Vivienne Westwood FW 1990-91 - Portrait


Westwood's love of art and corsets is all showed in the Portrait collection. The inspiration comes directly from the Wallace collection of 18th-century French paintings and decorative arts, specifically François Boucher's Daphnis and Chloe and the rococo designs of 18th-century furniture printed in gold ink that found new life on corsets and black stretch velvet garments. Years later, those corsets will become a must-have in the wardrobe of it-girls like Bella Hadid and FKA Twigs.


Vivienne Westwood FW 1993-94 - "Anglomania"

From 1993 to 1999, Westwood began to shape a new aesthetic born out of a dialogue between the styles of France and England, combining elegant British tailoring with the French love of exaggerated proportions. The best example of this is Anglomania. The FW 1993-94 collection, created together with Andreas Kronthaler, mixes tartan, furs, kilts, puffy silhouettes that could be perfect for Versailles and very high heels, like the ones Naomi Campbell wore on the catwalk before she fell.


Vivienne Westwood SS 1994 - "Café Society"

For the show Vivienne opted for a decadent and theatrical atmosphere. In a set staged with chaise longues and carpets, models with powdered faces and pink-colored lips moved languidly, licking ice cream and winking at each other. The high rate of eroticism annoyed the press and distracted attention from the micro crochet bikinis, sumptuous and voluminous evening dresses and shirts with bows.  Kate Moss with bare breasts, a very short miniskirt and a Magnum in her hand was iconic.


Vivienne Westwood FW 1994-95 - "On Liberty"


Westwood continues her exploration of historicism and sexuality, adding lots of tartan, inspiration from equestrian clothing and British humor. On Liberty is considered a sort of embryonic version of Comme des Garçons' "Lumps and bumps" collection.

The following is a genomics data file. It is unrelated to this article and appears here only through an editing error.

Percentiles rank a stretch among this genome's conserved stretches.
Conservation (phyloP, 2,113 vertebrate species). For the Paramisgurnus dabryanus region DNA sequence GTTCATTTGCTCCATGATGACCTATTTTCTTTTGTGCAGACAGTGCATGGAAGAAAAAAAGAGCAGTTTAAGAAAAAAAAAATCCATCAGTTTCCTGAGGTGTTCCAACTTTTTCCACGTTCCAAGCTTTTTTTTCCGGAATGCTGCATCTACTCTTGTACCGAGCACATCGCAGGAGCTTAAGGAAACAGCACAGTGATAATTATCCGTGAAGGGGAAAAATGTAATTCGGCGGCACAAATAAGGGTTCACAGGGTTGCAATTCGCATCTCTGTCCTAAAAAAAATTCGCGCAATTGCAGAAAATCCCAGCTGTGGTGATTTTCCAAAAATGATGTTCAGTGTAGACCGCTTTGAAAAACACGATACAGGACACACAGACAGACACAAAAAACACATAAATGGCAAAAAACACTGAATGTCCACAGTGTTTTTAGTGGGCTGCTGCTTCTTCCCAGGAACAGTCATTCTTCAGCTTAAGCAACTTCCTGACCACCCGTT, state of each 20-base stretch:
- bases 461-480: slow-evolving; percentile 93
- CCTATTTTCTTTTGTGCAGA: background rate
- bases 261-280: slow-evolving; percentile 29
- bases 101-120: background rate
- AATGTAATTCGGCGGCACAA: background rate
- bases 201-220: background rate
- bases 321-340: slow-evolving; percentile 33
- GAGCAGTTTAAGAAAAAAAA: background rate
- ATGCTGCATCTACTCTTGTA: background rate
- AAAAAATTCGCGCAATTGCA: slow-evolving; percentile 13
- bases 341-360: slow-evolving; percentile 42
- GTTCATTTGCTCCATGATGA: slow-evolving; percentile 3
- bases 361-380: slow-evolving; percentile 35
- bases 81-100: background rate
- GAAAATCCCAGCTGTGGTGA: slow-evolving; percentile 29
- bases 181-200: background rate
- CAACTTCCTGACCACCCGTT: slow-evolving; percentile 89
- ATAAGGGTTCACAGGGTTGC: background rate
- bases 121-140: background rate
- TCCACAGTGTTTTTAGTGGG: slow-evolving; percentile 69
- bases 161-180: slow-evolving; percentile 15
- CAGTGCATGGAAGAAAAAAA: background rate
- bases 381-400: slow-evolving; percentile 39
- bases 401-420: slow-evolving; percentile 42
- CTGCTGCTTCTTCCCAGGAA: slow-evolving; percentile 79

Vivienne Westwood FW 2002-03 - "Anglophilia"

Westwood returns to the historical imagery she loves most and reworks it for the new millennium. The designer reinterprets, among the many items presented in Anglophilia, the crumpled silk dress of Madame de Pompadour in a painting by François Boucher, one of her favorite artists. Asymmetrical cuts, a taste for the eccentric, art and history come alive here as in every other collection by Dame Viv.


Vivienne Westwood FW 2003-04 - "Le Flou Taille"

A reflection on the need "to reintroduce the quality of the couture cut in the prêt- à -porter". For Vivienne, the ultimate sign of quality and craftsmanship is to combine fluidity and tailoring into a single outfit.


Vivienne Westwood FW 2005-06 - "Propaganda"

Vivienne Westwood has always used fashion to challenge the status quo. In the 2000s, much of her activism was about Climate Change and Propaganda, is one of the collections that the British designer considers among the most political. In fact, along with the always-present historical influences, deconstructed corsets and skirts, military-inspired coats, layering and slogans make the items special.


Vivienne Westwood FW 2015-16 - "Unisex: Time to Act"

The declared sources of inspiration for the collection are "shepherds and Sumerians", but, really, the result is a kind of reflection on unisex fashion and inclusion. On the runway, we see alternating tailored suits, androgynous looks, hula skirts, bangs, hooded capes and floral long dresses.